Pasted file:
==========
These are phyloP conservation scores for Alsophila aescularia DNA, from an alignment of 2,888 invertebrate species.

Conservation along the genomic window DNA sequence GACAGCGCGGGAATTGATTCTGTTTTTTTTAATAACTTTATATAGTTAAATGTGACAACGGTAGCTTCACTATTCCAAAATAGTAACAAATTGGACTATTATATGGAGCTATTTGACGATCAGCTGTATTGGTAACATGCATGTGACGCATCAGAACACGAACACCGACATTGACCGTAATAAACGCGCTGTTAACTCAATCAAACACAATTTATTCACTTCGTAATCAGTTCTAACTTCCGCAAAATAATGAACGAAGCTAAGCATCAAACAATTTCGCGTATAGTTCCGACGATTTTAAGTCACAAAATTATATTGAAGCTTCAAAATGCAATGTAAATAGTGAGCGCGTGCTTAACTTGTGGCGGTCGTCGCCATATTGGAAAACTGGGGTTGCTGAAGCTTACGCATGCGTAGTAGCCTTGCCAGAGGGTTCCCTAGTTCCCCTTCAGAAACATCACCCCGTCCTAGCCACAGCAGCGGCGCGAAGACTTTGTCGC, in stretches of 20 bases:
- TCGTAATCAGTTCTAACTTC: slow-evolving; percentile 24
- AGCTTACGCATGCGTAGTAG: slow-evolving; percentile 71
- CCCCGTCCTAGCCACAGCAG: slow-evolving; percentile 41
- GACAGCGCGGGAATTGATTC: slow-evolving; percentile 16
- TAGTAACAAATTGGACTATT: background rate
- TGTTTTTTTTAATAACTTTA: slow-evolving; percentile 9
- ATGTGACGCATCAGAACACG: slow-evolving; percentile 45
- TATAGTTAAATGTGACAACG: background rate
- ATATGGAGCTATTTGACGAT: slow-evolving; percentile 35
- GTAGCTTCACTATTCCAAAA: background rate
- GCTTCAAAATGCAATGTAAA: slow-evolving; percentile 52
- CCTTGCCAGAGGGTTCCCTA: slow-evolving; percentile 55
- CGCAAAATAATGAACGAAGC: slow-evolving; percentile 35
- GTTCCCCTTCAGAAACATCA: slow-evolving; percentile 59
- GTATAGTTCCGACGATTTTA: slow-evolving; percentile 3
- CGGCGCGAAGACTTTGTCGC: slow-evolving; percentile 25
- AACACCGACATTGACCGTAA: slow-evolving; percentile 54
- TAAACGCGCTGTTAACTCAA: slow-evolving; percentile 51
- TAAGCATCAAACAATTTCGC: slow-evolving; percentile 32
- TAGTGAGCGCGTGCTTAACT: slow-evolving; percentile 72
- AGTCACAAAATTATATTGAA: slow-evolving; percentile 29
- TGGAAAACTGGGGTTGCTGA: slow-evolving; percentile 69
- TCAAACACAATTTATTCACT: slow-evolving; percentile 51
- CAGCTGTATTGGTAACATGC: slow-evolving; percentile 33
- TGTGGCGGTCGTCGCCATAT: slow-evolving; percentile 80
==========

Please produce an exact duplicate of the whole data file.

These are phyloP conservation scores for Alsophila aescularia DNA, from an alignment of 2,888 invertebrate species.

Conservation along the genomic window DNA sequence GACAGCGCGGGAATTGATTCTGTTTTTTTTAATAACTTTATATAGTTAAATGTGACAACGGTAGCTTCACTATTCCAAAATAGTAACAAATTGGACTATTATATGGAGCTATTTGACGATCAGCTGTATTGGTAACATGCATGTGACGCATCAGAACACGAACACCGACATTGACCGTAATAAACGCGCTGTTAACTCAATCAAACACAATTTATTCACTTCGTAATCAGTTCTAACTTCCGCAAAATAATGAACGAAGCTAAGCATCAAACAATTTCGCGTATAGTTCCGACGATTTTAAGTCACAAAATTATATTGAAGCTTCAAAATGCAATGTAAATAGTGAGCGCGTGCTTAACTTGTGGCGGTCGTCGCCATATTGGAAAACTGGGGTTGCTGAAGCTTACGCATGCGTAGTAGCCTTGCCAGAGGGTTCCCTAGTTCCCCTTCAGAAACATCACCCCGTCCTAGCCACAGCAGCGGCGCGAAGACTTTGTCGC, in stretches of 20 bases:
- TCGTAATCAGTTCTAACTTC: slow-evolving; percentile 24
- AGCTTACGCATGCGTAGTAG: slow-evolving; percentile 71
- CCCCGTCCTAGCCACAGCAG: slow-evolving; percentile 41
- GACAGCGCGGGAATTGATTC: slow-evolving; percentile 16
- TAGTAACAAATTGGACTATT: background rate
- TGTTTTTTTTAATAACTTTA: slow-evolving; percentile 9
- ATGTGACGCATCAGAACACG: slow-evolving; percentile 45
- TATAGTTAAATGTGACAACG: background rate
- ATATGGAGCTATTTGACGAT: slow-evolving; percentile 35
- GTAGCTTCACTATTCCAAAA: background rate
- GCTTCAAAATGCAATGTAAA: slow-evolving; percentile 52
- CCTTGCCAGAGGGTTCCCTA: slow-evolving; percentile 55
- CGCAAAATAATGAACGAAGC: slow-evolving; percentile 35
- GTTCCCCTTCAGAAACATCA: slow-evolving; percentile 59
- GTATAGTTCCGACGATTTTA: slow-evolving; percentile 3
- CGGCGCGAAGACTTTGTCGC: slow-evolving; percentile 25
- AACACCGACATTGACCGTAA: slow-evolving; percentile 54
- TAAACGCGCTGTTAACTCAA: slow-evolving; percentile 51
- TAAGCATCAAACAATTTCGC: slow-evolving; percentile 32
- TAGTGAGCGCGTGCTTAACT: slow-evolving; percentile 72
- AGTCACAAAATTATATTGAA: slow-evolving; percentile 29
- TGGAAAACTGGGGTTGCTGA: slow-evolving; percentile 69
- TCAAACACAATTTATTCACT: slow-evolving; percentile 51
- CAGCTGTATTGGTAACATGC: slow-evolving; percentile 33
- TGTGGCGGTCGTCGCCATAT: slow-evolving; percentile 80